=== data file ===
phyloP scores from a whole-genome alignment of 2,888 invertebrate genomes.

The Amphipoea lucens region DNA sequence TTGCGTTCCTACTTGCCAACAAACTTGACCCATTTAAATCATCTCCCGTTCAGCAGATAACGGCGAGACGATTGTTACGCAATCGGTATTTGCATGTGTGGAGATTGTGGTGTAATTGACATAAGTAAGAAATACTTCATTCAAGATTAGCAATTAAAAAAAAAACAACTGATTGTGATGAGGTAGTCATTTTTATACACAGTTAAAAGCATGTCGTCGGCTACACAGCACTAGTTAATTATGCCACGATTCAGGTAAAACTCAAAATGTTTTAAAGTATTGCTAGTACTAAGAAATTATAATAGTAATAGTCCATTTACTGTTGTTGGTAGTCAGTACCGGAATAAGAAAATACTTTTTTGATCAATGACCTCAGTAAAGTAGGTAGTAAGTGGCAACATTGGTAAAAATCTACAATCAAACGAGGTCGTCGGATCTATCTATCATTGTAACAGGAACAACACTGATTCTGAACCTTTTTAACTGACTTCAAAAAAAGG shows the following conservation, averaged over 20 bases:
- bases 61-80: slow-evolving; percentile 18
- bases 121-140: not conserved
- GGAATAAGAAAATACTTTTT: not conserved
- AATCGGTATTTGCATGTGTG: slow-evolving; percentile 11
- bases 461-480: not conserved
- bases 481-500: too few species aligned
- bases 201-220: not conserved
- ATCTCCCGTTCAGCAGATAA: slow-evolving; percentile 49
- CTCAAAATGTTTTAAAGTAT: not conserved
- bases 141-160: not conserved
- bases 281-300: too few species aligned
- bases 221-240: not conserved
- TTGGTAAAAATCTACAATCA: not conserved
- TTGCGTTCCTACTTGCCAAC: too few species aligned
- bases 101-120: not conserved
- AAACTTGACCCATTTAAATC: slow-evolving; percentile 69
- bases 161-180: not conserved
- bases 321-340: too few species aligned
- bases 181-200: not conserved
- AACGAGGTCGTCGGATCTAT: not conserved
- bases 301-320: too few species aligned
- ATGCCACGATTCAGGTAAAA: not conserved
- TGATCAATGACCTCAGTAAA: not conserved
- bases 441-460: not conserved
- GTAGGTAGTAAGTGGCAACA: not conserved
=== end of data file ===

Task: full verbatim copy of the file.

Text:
phyloP scores from a whole-genome alignment of 2,888 invertebrate genomes.

The Amphipoea lucens region DNA sequence TTGCGTTCCTACTTGCCAACAAACTTGACCCATTTAAATCATCTCCCGTTCAGCAGATAACGGCGAGACGATTGTTACGCAATCGGTATTTGCATGTGTGGAGATTGTGGTGTAATTGACATAAGTAAGAAATACTTCATTCAAGATTAGCAATTAAAAAAAAAACAACTGATTGTGATGAGGTAGTCATTTTTATACACAGTTAAAAGCATGTCGTCGGCTACACAGCACTAGTTAATTATGCCACGATTCAGGTAAAACTCAAAATGTTTTAAAGTATTGCTAGTACTAAGAAATTATAATAGTAATAGTCCATTTACTGTTGTTGGTAGTCAGTACCGGAATAAGAAAATACTTTTTTGATCAATGACCTCAGTAAAGTAGGTAGTAAGTGGCAACATTGGTAAAAATCTACAATCAAACGAGGTCGTCGGATCTATCTATCATTGTAACAGGAACAACACTGATTCTGAACCTTTTTAACTGACTTCAAAAAAAGG shows the following conservation, averaged over 20 bases:
- bases 61-80: slow-evolving; percentile 18
- bases 121-140: not conserved
- GGAATAAGAAAATACTTTTT: not conserved
- AATCGGTATTTGCATGTGTG: slow-evolving; percentile 11
- bases 461-480: not conserved
- bases 481-500: too few species aligned
- bases 201-220: not conserved
- ATCTCCCGTTCAGCAGATAA: slow-evolving; percentile 49
- CTCAAAATGTTTTAAAGTAT: not conserved
- bases 141-160: not conserved
- bases 281-300: too few species aligned
- bases 221-240: not conserved
- TTGGTAAAAATCTACAATCA: not conserved
- TTGCGTTCCTACTTGCCAAC: too few species aligned
- bases 101-120: not conserved
- AAACTTGACCCATTTAAATC: slow-evolving; percentile 69
- bases 161-180: not conserved
- bases 321-340: too few species aligned
- bases 181-200: not conserved
- AACGAGGTCGTCGGATCTAT: not conserved
- bases 301-320: too few species aligned
- ATGCCACGATTCAGGTAAAA: not conserved
- TGATCAATGACCTCAGTAAA: not conserved
- bases 441-460: not conserved
- GTAGGTAGTAAGTGGCAACA: not conserved